Saturday, February 14, 2009

To Althea, From Prison

by Richard Lovelace

When Love with unconfinèd wings
Hovers within my gates,
And my divine Althea brings
To whisper at the grates;
When I lie tangled in her hair
And fetter'd to her eye,
The birds that wanton in the air
Know no such liberty.

When flowing cups run swiftly round
With no allaying Thames,
Our careless heads with roses bound,
Our hearts with loyal flames;
When thirsty grief in wine we steep,
When healths and draughts go free—
Fishes that tipple in the deep
Know no such liberty.

When, like committed linnets, I
With shriller throat shall sing
The sweetness, mercy, majesty,
And glories of my King;
When I shall voice aloud how good
He is, how great should be,
Enlargèd winds, that curl the flood,
Know no such liberty.

Stone walls do not a prison make,
Nor iron bars a cage;
Minds innocent and quiet take
That for an hermitage;
If I have freedom in my love
And in my soul am free,
Angels alone, that soar above,
Enjoy such liberty.

* * *

A break from our sonnet theme to post a poem that's been floating in my head lately, as I reflect on the notion of freedom. I think we are too accustomed to freedom -- so accustomed to assuming we have it as not to notice when it is taken away. I rejoice in my freedom every day, for I have lived without it -- even without that interior freedom which no one can take from us without our permission.

Yet how often we give that permission! We take dictums and short, easy answers and accept them without thinking. People assume that because we are Catholic, naturally we must just take things "on faith" and not think about them. No! Faith has its basis in reason. We choose to believe because reason tells us the authority is trustworthy. Reason tells us that God can neither deceive nor be deceived. If reason told us otherwise, God could not and would not expect us to believe Him. He allows us to come to Him through our reason.

What, then, should happen when something we take on faith (either faith in God, or in trustworthy men) seems wrong? I may get some objections when I say this, but I still say -- go ahead and question it! If it is true, it can handle the questioning. Go back to the very beginning if you need to -- take the effort you need to go back to square one and prove what you know to yourself. While you're taking that effort, still abide by what you believe, because you believe it, but don't stop there -- examine. If you keep having questions and doubts and refuse to entertain them, they will only grow, until you're years down the line saying, "I guess I doubted even then, but didn't dare say anything." Don't let that happen. Ask the questions now -- trust that there is an answer to every one of them.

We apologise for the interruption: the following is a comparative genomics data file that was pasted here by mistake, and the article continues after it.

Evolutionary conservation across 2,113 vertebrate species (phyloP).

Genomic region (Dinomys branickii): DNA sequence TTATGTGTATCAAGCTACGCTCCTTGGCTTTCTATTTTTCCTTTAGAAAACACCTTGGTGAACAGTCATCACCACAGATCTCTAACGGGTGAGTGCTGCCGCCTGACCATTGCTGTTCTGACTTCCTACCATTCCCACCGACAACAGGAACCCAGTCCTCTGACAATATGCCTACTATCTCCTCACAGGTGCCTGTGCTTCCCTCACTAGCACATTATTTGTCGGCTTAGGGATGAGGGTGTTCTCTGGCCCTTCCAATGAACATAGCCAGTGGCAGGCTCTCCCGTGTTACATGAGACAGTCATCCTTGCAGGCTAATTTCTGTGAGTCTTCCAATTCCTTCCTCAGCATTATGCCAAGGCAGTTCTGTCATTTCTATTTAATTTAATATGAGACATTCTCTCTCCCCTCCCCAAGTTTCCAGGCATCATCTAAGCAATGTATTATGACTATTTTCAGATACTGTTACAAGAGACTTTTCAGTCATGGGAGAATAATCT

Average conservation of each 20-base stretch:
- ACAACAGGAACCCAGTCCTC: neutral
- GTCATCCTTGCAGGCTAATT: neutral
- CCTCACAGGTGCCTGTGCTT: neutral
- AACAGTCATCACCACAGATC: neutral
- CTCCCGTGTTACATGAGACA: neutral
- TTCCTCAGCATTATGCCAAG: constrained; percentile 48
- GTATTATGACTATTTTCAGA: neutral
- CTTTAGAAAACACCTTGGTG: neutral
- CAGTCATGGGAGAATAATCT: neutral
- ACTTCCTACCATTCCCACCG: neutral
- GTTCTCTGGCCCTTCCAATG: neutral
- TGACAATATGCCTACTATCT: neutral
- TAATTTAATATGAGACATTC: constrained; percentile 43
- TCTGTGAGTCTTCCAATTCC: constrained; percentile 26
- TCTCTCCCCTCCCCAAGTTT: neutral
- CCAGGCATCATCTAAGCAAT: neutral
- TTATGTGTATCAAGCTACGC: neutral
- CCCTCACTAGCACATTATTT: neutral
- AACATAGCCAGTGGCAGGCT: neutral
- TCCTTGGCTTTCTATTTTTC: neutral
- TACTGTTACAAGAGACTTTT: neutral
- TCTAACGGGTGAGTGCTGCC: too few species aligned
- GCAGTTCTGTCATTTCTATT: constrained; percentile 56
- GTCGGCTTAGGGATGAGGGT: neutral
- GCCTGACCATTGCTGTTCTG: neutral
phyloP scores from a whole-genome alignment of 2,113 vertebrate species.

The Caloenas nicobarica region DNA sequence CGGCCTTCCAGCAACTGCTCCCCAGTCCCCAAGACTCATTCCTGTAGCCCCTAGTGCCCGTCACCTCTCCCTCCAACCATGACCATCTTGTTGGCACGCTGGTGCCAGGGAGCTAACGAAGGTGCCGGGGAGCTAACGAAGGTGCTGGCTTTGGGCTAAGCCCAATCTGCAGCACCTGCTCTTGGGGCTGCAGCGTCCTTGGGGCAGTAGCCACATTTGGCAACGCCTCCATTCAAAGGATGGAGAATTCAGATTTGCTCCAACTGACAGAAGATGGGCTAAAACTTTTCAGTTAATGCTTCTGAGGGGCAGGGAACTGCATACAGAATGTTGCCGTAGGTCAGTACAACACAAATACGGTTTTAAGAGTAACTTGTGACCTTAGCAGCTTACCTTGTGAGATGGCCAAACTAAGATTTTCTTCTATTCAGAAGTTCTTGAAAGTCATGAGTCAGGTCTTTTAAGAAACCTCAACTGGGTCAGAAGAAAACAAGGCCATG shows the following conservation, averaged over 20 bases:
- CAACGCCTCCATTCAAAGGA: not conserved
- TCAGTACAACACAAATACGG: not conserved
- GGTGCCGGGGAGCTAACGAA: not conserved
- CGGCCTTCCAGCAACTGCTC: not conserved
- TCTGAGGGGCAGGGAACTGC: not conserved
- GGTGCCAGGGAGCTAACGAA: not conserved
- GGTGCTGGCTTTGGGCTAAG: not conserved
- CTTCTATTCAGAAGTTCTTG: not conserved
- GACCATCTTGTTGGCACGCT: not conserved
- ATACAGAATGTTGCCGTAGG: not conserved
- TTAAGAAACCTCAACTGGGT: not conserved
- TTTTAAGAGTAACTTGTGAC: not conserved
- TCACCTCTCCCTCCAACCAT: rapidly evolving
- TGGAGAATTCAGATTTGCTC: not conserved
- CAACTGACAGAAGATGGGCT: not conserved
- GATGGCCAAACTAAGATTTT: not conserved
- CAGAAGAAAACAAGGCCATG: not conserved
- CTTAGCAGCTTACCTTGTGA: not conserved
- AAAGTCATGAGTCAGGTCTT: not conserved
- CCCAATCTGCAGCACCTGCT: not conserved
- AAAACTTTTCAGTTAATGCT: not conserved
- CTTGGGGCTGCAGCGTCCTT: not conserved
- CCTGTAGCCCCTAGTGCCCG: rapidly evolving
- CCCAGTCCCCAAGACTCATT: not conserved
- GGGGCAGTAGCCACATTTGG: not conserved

If you were in a relationship, and something appeared "off" to you, you would sit down and ask why -- try to discover what it is and whether it's going to be a problem. Otherwise you might find yourself years later saying, "Well, I always assumed it wouldn't be a big deal, but it turned out it was." Instead, you examine the problem, turn it all around and upside down, and once you know it, choose whether to accept it as it is. If you do accept it, you'll know later on that it was with your eyes open, and you will be better prepared to deal with it.

Similarly, if you are in a religious group that you've always assumed you were specially called to by God, and recent events are casting doubt on that group, go ahead and entertain that doubt. It's all right. Don't you trust that the entire basis for your faith in God won't crumble even if you do ask yourself if there might be something wrong?

The truth sometimes hurts, but it will always set you free.

And that is all I am going to say about the recent news. If you know me well, you might know why I'm thinking about it so much ... but I have promised someone that I won't obsess about it, so here's me trying.

Tuesday, February 10, 2009

The world is too much with us; late and soon

by William Wordsworth

The world is too much with us; late and soon,
Getting and spending, we lay waste our powers:
Little we see in nature that is ours;
We have given our hearts away, a sordid boon!
This Sea that bares her bosom to the moon;
The Winds that will be howling at all hours
And are up-gathered now like sleeping flowers;
For this, for every thing, we are out of tune;
It moves us not.--Great God! I'd rather be
A Pagan suckled in a creed outworn;
So might I, standing on this pleasant lea,
Have glimpses that would make me less forlorn;
Have sight of Proteus coming from the sea;
Or hear old Triton blow his wreathed horn.

* * *

Another sonnet. Pay attention to the form. Metrically speaking, it's an Italian sonnet, rhyming abba abba cdcdcd. (Italian sonnets can have a number of different rhyme schemes for the sestet.) But structurally, notice that the volta does not take place at the end of the eighth line, as usual, but halfway throught the ninth line (where the dash is). That may seem a small thing, but for a sonnet, that's a huge innovation. After all, there's not much room for variation in a sonnet. More on that point later. First, we'll do an English sonnet for next week. Stay tuned.